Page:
Russia’s Ongoing Violations in Ukraine

A Russia-backed separatist walks past tanks near Novoazovsk, eastern Ukraine, Oct. 21, 2015. (AP Photo/Max Black)

Ongoing Violations of International Law and Defiance of OSCE Principles and Commitments by the Russian Federation in Ukraine

As delivered by Chargé d’Affaires, a.i. Harry R. Kamian
to the Permanent Council, Vienna
July 12, 2018

Thank you Mr. Chair.

Since the July 1 ceasefire, violations remain at low levels, but key pieces of civilian infrastructure remain at risk, most especially the Donetsk Filtration Station. Despite explicit security guarantees, the SMM observed more than 1500 ceasefire violations within a 15 kilometer radius of the Station between June 25 and July 1. We applaud the efforts of those, especially the SMM, who are facilitating the movement of employees to and from the station, but the sides can and must do more to implement a ceasefire there and end the threat to 300,000 Ukrainian citizens’ drinking water.

Mr. Chair, we share the relief of less fighting in the Donbas; less fighting means fewer casualties. Unfortunately, SMM personnel and equipment remain subject to threat in eastern Ukraine. In the last week, Russia-led forces targeted the SMM’s UAVs with jamming equipment and small-arms fire, directly contradicting their assurances to Chief Monitor Apakan that they would maintain a “permissive security environment” and allow the SMM to fly its UAVs unobstructed. It’s worth noting, Mr. Chair, once again that the mandate of the SMM is clear. The SMM – both its personnel and its technical equipment – should be granted safe, secure, unconditional and unimpeded access, including along the Ukrainian-Russian border and in the Crimean peninsula. Russia-led forces denied SMM monitors access and impeded their mandate 13 times in the last week alone. Despite these restrictions and threats, the SMM reported evidence of a possible build-up of Russia-led forces near Buhaivka – a site the SMM has flagged repeatedly for over two months. In addition to the already documented 29 tanks and 18 pieces of towed artillery beyond the withdrawal lines and outside designated storage areas, aerial imagery spotted 80 armored combat vehicles on July 2 that were not previously observed in the area.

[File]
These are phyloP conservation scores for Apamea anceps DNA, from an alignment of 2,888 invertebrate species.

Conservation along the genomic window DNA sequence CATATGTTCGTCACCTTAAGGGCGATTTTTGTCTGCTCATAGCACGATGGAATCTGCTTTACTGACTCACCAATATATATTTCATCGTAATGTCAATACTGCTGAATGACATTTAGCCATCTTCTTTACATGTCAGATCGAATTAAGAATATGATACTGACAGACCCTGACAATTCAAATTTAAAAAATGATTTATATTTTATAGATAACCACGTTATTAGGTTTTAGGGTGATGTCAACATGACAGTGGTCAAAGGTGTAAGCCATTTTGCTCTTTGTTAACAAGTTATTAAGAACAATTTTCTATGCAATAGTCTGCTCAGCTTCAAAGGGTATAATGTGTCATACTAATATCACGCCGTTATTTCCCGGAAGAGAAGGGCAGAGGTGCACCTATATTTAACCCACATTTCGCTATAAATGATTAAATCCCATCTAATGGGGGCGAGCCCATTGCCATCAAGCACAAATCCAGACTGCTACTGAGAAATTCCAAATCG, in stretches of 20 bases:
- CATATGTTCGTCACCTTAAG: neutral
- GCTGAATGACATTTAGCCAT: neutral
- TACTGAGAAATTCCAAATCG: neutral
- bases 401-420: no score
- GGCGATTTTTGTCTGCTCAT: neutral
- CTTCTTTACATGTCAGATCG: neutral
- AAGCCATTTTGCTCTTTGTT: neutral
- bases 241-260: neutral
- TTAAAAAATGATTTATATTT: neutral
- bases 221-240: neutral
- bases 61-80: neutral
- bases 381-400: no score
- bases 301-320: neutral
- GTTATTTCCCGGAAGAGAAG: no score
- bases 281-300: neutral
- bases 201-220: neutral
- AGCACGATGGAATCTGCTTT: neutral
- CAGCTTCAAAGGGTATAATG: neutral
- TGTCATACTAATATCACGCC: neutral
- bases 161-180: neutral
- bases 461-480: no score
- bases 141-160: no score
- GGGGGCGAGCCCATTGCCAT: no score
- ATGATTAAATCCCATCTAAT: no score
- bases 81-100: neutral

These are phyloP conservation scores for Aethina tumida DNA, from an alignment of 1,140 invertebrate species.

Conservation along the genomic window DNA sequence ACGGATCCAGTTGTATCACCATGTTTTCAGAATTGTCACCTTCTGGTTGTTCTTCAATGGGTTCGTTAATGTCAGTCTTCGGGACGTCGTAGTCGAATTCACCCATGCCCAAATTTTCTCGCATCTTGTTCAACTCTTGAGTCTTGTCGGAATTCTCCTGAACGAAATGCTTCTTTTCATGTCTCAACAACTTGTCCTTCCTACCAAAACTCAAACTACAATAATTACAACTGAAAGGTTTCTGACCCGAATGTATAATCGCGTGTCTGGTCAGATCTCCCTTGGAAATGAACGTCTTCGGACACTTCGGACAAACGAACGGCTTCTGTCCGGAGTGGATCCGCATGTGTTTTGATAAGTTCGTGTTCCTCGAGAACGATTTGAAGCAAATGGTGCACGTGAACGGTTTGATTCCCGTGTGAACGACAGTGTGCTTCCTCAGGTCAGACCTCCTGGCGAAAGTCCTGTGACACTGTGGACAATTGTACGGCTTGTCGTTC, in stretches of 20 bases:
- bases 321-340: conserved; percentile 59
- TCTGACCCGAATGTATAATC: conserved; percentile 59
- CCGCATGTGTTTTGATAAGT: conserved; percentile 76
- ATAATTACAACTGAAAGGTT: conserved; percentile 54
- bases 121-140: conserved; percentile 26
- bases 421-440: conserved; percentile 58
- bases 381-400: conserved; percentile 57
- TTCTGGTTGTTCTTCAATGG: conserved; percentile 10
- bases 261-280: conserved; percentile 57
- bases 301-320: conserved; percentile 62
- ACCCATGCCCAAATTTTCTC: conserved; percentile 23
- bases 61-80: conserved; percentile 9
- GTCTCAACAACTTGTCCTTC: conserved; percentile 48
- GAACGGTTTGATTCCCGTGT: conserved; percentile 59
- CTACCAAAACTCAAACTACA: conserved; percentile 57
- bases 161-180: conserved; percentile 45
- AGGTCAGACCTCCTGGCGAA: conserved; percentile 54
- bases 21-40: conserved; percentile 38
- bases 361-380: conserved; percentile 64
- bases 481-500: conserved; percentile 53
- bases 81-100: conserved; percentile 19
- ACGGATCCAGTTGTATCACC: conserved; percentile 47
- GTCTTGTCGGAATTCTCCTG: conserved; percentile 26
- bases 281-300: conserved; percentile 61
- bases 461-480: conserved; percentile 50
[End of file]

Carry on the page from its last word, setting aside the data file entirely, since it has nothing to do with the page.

Mr. Chair, Chief Monitor Apakan reminded us in his most recent visit that the true measure of this conflict is its humanitarian cost. In a testament to the cohesiveness of their communities, tens of thousands of Ukrainians cross the Line of Contact at the pedestrian bridge at Stanytsia Luhanska daily. But the repairs made in October 2017 were a temporary measure, and as other delegations have previously noted today, the bridge is deteriorating. People reported waiting times in both directions of three to four hours. On June 12, Trilateral Contact Group Coordinator for Humanitarian Issues Ambassador [Toni] Frisch made an impassioned appeal for the sides to overcome remaining differences and agree on a stable replacement and allow construction before winter. A new structure would dramatically improve conditions, especially for the sick and elderly travelers. We urge the sides to work through the TCG to complete negotiations and allow repairs to and ultimately a replacement of the [Stanytsia Luhanska] bridge.

Mr. Chair, evidence is growing of Russia’s repression in silencing independent expression on Ukraine’s Crimean peninsula. At least three Crimean residents who have been subjected to politically-motivated prosecution remain on hunger strikes. Ukrainian filmmaker and activist Oleh Sentsov is now in his 60th day of a hunger strike, and will spend his 42nd birthday behind bars tomorrow; activist Volodymyr Balukh is in his 116th day. The two have been joined by activist Emir-Usein Kuku, who is now in his 17th day. They are protesting their unjust imprisonment and that of more than 60 other Ukrainians who languish in Russia-run prisons. We frequently receive reports of torture by occupation authorities and the security services. We call on Russia to release all those unjustly imprisoned, and to end its campaign to suppress dissent in Crimea.

Mr. Chair, the United States fully supports Ukraine’s sovereignty, independence, and territorial integrity within its internationally-recognized borders. We do not, nor will we ever, recognize Russia’s purported annexation of Crimea. Crimea-related sanctions will remain in place until Russia returns full control of the peninsula to Ukraine, and the United States joins our European and other partners in affirming that our Minsk-related sanctions against Russia will remain in place until Russia fully implements its Minsk commitments.

Thank you, Mr. Chair.